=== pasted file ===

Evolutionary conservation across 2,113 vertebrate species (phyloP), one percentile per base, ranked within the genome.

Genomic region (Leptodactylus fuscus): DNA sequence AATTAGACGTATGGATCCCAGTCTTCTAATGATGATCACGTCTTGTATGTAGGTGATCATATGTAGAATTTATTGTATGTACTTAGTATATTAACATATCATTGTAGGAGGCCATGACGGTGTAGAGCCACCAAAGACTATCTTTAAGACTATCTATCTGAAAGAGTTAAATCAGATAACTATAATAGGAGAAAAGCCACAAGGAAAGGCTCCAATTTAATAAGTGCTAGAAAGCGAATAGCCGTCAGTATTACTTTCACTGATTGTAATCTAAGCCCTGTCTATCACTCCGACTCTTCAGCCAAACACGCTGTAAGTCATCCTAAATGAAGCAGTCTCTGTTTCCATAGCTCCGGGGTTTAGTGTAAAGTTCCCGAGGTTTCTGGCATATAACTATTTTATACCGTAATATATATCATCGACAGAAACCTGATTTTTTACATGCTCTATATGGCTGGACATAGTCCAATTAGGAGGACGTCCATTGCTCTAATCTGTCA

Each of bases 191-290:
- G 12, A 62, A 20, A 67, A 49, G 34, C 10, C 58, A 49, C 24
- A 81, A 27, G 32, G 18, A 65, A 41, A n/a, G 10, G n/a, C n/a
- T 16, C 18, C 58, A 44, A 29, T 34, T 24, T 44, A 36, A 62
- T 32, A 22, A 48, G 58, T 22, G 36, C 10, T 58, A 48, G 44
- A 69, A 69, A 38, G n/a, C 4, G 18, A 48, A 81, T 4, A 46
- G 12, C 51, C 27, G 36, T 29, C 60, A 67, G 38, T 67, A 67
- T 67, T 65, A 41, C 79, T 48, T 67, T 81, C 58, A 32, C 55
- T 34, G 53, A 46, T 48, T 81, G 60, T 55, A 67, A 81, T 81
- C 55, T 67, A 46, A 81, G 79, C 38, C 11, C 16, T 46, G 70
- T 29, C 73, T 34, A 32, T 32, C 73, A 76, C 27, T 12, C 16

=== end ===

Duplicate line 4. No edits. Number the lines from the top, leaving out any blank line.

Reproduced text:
- G 12, A 62, A 20, A 67, A 49, G 34, C 10, C 58, A 49, C 24